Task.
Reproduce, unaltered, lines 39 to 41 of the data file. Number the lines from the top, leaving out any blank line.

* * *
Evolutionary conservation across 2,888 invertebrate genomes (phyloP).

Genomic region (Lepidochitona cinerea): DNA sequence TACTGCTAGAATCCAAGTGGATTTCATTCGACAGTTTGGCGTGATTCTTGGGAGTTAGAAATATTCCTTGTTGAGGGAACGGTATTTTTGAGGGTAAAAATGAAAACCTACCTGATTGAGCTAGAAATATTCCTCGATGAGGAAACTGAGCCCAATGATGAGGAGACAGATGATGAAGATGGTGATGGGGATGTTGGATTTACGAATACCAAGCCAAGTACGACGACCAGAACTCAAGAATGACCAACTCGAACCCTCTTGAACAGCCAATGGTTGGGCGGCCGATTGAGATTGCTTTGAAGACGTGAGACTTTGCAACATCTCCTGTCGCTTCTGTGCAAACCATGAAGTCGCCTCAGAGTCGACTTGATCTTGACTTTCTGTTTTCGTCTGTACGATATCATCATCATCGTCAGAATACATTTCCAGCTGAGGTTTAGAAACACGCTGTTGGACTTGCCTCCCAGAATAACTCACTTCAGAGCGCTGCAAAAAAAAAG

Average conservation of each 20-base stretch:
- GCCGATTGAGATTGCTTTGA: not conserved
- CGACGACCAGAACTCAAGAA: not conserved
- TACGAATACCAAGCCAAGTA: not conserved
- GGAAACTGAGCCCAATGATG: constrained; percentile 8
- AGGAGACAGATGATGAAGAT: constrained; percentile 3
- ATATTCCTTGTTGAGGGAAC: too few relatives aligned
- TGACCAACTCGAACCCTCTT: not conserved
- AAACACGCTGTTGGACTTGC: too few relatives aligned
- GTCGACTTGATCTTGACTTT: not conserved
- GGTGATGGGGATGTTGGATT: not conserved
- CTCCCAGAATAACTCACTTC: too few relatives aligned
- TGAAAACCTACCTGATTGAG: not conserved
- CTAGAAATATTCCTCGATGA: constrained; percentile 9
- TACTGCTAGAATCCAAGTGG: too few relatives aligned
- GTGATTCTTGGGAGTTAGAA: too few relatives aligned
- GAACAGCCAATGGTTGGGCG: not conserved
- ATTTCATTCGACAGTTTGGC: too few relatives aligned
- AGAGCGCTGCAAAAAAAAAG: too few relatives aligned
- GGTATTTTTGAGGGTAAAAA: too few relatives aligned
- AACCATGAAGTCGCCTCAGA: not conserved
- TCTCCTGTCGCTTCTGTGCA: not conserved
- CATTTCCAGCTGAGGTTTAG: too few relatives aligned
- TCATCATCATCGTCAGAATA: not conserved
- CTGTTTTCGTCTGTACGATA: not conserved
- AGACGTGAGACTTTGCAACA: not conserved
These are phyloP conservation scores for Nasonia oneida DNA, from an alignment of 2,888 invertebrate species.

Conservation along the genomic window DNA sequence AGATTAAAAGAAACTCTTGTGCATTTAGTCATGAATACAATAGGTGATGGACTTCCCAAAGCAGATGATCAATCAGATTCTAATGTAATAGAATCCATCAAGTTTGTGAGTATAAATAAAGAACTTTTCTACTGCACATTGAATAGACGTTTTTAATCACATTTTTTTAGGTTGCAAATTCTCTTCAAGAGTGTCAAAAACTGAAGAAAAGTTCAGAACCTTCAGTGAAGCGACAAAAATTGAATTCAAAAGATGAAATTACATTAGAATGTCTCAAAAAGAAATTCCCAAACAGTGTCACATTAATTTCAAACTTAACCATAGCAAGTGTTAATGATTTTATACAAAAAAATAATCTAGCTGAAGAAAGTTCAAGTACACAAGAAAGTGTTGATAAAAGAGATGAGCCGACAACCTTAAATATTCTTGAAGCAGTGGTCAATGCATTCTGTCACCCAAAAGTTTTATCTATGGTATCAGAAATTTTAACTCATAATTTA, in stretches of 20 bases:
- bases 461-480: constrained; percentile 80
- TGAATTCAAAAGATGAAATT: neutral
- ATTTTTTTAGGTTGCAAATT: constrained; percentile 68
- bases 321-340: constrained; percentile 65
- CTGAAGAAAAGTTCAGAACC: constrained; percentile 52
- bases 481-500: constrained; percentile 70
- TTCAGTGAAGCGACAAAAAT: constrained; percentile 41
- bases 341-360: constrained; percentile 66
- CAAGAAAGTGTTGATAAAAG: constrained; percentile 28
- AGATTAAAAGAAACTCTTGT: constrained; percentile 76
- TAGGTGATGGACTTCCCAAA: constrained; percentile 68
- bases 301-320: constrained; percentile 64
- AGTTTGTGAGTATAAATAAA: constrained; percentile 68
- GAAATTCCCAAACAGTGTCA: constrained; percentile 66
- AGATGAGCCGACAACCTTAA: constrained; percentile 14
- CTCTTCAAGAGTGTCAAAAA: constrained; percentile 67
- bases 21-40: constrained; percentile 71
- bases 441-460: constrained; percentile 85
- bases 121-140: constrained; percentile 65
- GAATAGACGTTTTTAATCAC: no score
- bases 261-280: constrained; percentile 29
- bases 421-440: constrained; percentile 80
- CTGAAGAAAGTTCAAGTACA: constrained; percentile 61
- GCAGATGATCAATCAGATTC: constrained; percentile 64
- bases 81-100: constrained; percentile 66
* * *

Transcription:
- CAAGAAAGTGTTGATAAAAG: constrained; percentile 28
- AGATTAAAAGAAACTCTTGT: constrained; percentile 76
- TAGGTGATGGACTTCCCAAA: constrained; percentile 68